The previous post discussed the first of 6 non-negotiables for training young men so they might grow into mature, godly men: They need help assassinating selfishness and pride.
Today’s post focuses on the next two non-negotiables:
2. Young men need to learn and apply fundamental convictions and character qualities to real-life issues.
What are the fundamental values and truths of your life—the lessons you want to pass on? I developed a list of more than fifty items. Here are a few:
- To know how to love, forgive, and ask for forgiveness. Too many young men know how to make a living but don’t know how to resolve a conflict.
- To demonstrate common courtesies and communicate honor and respect to others, especially women.
- To know how to turn away from temptations that men face, such as lust, greed, idolatry, stealing, cheating, and lying.
- To know how to handle success and failure — some of the best lessons I taught my sons were from my failures as a father and a man.
- To know how to lead others in the valley when facing tragedy and suffering. I wanted my sons to know that courage is ultimately built on convictions. And convictions are developed as they learn the truth about God and life, and about who they are as men. Convictions and courageous actions occur when life and truth collide. I’ll never forget celebrating a courageous choice to withstand peer pressure that our son Samuel made in college. We cheered him on.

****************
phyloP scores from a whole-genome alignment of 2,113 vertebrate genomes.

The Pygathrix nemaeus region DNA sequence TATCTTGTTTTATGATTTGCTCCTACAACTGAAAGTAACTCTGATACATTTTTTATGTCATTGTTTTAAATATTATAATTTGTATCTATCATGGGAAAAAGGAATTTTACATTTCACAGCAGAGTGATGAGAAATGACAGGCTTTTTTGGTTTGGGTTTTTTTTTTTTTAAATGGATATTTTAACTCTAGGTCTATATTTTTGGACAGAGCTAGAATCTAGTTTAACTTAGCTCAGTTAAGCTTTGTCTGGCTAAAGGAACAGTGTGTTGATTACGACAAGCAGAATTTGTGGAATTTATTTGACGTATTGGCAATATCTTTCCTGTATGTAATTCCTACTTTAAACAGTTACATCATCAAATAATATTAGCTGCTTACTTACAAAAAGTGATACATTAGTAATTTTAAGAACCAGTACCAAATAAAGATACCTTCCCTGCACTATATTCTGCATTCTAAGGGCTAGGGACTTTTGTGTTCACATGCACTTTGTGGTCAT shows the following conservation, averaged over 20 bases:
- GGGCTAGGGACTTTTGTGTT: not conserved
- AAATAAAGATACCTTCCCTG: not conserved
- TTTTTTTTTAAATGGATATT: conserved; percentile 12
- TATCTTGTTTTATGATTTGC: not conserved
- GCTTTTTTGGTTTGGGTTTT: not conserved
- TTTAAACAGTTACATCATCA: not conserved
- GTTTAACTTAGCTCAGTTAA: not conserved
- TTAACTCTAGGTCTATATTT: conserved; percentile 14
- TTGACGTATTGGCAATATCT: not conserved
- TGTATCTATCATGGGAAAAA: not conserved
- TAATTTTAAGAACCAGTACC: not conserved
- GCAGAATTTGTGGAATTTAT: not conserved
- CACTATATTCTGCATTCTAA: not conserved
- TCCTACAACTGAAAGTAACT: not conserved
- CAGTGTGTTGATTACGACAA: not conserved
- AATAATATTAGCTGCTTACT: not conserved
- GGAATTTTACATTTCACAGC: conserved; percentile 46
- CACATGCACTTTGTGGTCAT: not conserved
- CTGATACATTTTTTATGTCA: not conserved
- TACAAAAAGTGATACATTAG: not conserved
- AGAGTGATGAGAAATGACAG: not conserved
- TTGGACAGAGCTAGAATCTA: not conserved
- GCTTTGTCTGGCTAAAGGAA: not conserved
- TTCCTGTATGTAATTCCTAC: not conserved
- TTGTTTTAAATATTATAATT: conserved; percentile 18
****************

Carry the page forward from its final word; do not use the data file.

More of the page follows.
3. They need a relationship with their dad.
A dad’s relationship with his son is the bridge over which truckloads of truth, wisdom, training, and character lessons are driven. If the bridge doesn’t exist, or if it washes out, a boy is dangerously isolated. Dads must keep that bridge in place so the supply lines can flow during the battle. The natural tendency of teenage boys is to push their parents out while inviting peers in. To counter this, dads can map out what their sons like to do and develop common interests so they can enjoy one another and experience life together.
Relationships are built as we are transparent and authentic with our sons. Share your failures and struggles, as well as your successes with your son.
What questions do you have? Or what successes have you had with your teen or in mentoring a young man toward maturity?
Read the next post for training young men in non-negotiables 4-6
Adapted by permission from Stepping Up, by Dennis Rainey, FamilyLife Publishers, 2012.